Rowden Fullen 2009
Many European girls need to be much more multi-dimensional. They tend to try to play positively but predictably and often too hard and without understanding the values of the incoming ball. The ball which bounces long on your side can be hit with power and spin, the ball bouncing mid-table can only be hit hard if you drive/kill flat and early; if you leave this ball late you must use much more spin.
They need to train multi-ball against a variety of lengths and spins till the reading of the incoming ball and the response are fully automated. Unfortunately we have very few feeders who can do this effectively. Another exercise which is very good for building automated responses and speeding up ‘reading time’ (developing adaptive intelligence) is to train v players who can play fast hard drive-play and also stop-block off the bounce with both heavy backspin and float. Again even in our National Academies we have few if any coaches/sparring players who can do this.
Further areas where girl players must develop dramatically to match the top Europeans and the Asians are in serve and 3rd ball and in short play. With serve I would suggest working much more with the high throw and trying to develop differing spins, speed and direction. Another multi-ball exercise to help with short play is as follows; one or two long push balls to BH, one or two short chop balls to middle or FH. Then change to one or two long to FH and again short etc. In the short ball situation players must try to do different things, short drop balls, flicks and long pushes with and without spin.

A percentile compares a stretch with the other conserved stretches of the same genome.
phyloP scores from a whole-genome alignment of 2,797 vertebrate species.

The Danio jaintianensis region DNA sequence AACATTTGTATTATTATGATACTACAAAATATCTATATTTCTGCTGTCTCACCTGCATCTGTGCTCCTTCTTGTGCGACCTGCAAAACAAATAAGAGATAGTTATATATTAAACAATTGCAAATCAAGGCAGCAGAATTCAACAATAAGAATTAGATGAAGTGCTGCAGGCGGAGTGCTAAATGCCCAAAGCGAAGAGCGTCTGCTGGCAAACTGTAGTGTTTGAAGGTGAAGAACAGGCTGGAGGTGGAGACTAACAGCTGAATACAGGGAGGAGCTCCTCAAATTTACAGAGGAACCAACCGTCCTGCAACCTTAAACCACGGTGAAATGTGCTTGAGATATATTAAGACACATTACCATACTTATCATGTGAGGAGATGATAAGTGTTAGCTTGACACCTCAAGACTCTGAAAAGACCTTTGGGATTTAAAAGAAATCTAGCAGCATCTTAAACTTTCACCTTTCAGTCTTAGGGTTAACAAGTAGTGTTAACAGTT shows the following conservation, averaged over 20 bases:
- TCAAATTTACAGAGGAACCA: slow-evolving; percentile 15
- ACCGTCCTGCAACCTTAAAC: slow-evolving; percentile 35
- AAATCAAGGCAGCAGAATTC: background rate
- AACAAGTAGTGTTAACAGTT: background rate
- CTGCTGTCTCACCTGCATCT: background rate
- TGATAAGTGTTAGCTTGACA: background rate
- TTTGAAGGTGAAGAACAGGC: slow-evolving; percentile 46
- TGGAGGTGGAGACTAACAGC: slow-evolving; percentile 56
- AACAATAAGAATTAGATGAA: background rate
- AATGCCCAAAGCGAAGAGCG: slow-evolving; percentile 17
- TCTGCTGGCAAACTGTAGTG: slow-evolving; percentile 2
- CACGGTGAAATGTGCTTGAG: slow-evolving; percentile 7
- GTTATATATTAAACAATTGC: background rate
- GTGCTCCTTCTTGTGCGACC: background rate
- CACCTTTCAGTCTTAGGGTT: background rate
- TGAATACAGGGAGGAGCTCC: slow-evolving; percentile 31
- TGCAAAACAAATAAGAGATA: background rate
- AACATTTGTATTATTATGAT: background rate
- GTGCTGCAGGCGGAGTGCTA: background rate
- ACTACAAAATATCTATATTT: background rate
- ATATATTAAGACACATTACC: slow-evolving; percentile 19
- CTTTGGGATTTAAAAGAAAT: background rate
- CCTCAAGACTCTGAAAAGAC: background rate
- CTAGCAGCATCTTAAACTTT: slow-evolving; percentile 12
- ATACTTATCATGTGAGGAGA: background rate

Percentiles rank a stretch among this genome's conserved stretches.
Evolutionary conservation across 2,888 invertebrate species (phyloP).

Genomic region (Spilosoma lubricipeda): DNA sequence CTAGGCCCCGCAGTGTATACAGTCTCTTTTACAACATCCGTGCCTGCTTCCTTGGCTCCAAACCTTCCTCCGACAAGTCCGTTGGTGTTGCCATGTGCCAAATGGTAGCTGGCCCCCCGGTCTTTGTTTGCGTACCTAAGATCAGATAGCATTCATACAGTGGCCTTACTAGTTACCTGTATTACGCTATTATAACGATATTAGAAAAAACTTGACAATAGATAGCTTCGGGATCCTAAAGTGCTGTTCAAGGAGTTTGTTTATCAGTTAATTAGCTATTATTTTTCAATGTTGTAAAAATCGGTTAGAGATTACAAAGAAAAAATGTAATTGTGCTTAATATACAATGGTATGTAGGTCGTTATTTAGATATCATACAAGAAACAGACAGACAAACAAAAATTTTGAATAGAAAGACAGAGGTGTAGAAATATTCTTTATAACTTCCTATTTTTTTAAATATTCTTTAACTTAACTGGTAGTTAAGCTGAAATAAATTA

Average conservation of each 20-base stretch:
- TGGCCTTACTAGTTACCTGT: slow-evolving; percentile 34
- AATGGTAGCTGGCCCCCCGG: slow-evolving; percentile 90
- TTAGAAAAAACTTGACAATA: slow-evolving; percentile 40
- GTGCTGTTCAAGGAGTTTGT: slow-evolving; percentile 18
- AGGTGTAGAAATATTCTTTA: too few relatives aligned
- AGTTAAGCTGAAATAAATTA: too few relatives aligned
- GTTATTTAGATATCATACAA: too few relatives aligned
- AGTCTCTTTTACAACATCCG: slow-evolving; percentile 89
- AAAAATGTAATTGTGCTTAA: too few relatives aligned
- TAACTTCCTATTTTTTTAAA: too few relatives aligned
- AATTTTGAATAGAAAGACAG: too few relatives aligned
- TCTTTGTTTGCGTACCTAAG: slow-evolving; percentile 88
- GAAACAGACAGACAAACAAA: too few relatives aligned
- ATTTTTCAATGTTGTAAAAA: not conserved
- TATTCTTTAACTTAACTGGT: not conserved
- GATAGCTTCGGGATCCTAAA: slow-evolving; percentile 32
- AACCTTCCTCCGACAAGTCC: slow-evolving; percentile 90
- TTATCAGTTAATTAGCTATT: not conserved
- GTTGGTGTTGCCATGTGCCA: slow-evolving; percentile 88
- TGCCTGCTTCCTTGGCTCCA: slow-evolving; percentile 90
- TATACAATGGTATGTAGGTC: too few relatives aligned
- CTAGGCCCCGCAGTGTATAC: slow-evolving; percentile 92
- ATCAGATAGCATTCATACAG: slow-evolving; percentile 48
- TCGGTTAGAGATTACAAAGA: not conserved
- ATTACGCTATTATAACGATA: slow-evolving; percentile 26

In all of this you have to bear in mind that in Western Europe we only aim to produce women in the top 80 to 300 in the world rankings and we don’t have any higher ambitions. We will never produce players in the top 30 in the world until we focus on the types of style which can get there and the requisite training methods. We also need to ensure that the appropriate sparring is available.
It is not possible to produce world class players in a vacuum but unfortunately few of our coaches are prepared to spend 100’s of hours studying the top women in the world and working out how and why they are successful. Instead many are locked into outdated methods which will only ever have limited success. Only one or two countries over the whole of Europe (mainly the Eastern bloc) are having any real measure of success with girls/women — Romania, Czech Republic, Russia and former satellites and Hungary. Some of their technical areas of development are quite radical and of course Western coaches in their wisdom refuse to accept that these can ever produce success.
The ‘proof of the pudding is however in the eating’ and over the last four or five years the only top youngsters (European born) to have gone on to world success in rankings are Pota (Hungary) and Dodean and Samara (Romania). More recently the Czech girls Vacenovska and Strbikova have had great success playing a more Asian close-to-table style. Interesting what?